Neural Mechanisms of Uncertainty Processing in Children with Autism Spectrum Disorders Public Deposited

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  • March 19, 2019
Creator
  • Damiano, Cara
    • Affiliation: College of Arts and Sciences, Department of Psychology and Neuroscience
Abstract
  • Autism spectrum disorder (ASD) is characterized by a preference for predictability or sameness and difficulty coping with unpredictable or unexpected circumstances. Accordingly, individuals with ASD may be more inclined to engage with predictable, non-social stimuli rather than participate in dynamic and unpredictable social interactions. This behavioral pattern may reflect differential mechanisms involved in processing uncertain and certain cues and outcomes in individuals with ASD. Yet, despite the prevalence of such symptoms in ASD and their potential role in core ASD symptomatology, uncertainty processing in ASD is not well understood and the neurobiological mechanisms underlying this atypicality have yet to be studied in this population. Accordingly, the present study aimed to measure neural responses to uncertainty in children with ASD versus typically developing (TD) children using functional magnetic resonance imaging (fMRI), and then to examine how functional brain activation during uncertainty was related to a behavioral measure and self- and parent-reported responses to uncertainty. Results indicated that children with ASD consistently showed attenuated activation of frontolimbic regions during uncertain cues and outcomes across different types of social and non-social stimuli. Behavioral and self- and parent-reported questionnaire measures also indicated atypical responses to uncertainty in the ASD group relative to the TD group. Correlations among neural, behavioral, and questionnaire measures suggested that attenuation of frontolimbic activation during uncertain cues and outcomes was associated with more atypical responses to uncertainty in the ASD group as indexed by the behavioral and questionnaire measures. These results have important implications for understanding core ASD symptomatology, differentiating ASD from other clinical populations, and developing interventions designed to support or ameliorate impaired processing of uncertainty in ASD.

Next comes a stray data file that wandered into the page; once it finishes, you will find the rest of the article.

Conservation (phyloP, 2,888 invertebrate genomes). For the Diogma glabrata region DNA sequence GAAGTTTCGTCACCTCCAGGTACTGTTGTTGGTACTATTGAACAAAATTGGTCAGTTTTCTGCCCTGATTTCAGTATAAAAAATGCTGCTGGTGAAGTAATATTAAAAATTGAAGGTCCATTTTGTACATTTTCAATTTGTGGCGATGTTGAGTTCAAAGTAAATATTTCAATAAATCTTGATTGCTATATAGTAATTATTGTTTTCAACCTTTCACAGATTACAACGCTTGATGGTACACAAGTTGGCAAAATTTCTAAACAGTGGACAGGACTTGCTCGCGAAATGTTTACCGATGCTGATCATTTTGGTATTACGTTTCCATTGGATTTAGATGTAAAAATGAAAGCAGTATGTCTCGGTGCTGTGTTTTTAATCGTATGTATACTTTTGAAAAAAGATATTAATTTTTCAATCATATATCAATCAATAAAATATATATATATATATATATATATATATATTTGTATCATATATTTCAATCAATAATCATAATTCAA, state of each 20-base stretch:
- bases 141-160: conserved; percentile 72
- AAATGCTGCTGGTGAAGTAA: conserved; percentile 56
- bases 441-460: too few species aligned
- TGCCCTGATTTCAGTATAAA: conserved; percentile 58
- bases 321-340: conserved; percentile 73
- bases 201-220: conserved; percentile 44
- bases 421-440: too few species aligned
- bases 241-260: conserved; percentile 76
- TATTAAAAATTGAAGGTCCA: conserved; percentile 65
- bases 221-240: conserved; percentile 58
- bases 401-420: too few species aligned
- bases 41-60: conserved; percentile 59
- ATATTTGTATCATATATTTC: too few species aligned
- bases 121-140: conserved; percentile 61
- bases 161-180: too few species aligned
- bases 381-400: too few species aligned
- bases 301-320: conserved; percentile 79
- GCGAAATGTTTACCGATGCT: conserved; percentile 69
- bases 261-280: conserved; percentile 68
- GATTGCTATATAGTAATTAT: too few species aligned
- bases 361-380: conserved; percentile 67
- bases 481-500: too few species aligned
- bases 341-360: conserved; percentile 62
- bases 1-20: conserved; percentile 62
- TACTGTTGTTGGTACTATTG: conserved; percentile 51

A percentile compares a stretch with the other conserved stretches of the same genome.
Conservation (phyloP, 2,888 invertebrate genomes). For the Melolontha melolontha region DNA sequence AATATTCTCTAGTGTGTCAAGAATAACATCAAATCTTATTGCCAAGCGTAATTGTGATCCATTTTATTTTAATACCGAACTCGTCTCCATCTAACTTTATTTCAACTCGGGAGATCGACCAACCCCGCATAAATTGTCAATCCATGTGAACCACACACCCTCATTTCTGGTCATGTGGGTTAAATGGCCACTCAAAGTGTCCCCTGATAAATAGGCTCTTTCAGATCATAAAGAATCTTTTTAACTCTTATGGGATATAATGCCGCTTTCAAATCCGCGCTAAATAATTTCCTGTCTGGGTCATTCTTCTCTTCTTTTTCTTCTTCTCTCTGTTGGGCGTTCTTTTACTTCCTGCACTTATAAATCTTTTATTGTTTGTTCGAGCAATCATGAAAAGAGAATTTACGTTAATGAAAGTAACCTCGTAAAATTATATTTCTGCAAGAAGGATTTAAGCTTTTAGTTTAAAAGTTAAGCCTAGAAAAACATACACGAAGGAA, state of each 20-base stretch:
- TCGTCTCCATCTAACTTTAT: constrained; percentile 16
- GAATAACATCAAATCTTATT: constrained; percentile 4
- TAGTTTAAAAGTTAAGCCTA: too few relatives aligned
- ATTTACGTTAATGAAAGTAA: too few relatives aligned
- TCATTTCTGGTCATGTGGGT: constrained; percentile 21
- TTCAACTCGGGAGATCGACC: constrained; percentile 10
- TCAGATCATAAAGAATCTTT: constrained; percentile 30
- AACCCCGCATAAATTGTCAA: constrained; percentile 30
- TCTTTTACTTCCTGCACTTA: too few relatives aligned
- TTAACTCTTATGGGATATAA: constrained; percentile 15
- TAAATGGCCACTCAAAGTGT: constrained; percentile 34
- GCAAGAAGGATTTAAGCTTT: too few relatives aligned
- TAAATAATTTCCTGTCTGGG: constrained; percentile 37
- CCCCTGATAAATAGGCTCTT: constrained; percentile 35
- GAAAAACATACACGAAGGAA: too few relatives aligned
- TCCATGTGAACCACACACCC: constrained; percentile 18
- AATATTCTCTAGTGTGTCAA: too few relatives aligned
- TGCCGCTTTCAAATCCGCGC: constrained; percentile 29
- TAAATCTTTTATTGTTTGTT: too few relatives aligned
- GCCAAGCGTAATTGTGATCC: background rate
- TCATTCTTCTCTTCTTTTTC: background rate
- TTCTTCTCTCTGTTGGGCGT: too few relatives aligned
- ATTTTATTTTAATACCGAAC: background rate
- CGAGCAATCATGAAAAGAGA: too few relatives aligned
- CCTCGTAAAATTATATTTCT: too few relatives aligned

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  • In Copyright
Advisor
  • Dichter, Gabriel
  • Penn, David L.
  • Hopfinger, Joseph
  • Abramowitz, Jonathan
  • Klinger, Laura
Degree
  • Doctor of Philosophy
Degree granting institution
  • University of North Carolina at Chapel Hill Graduate School
Graduation year
  • 2015
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  • Chapel Hill, NC
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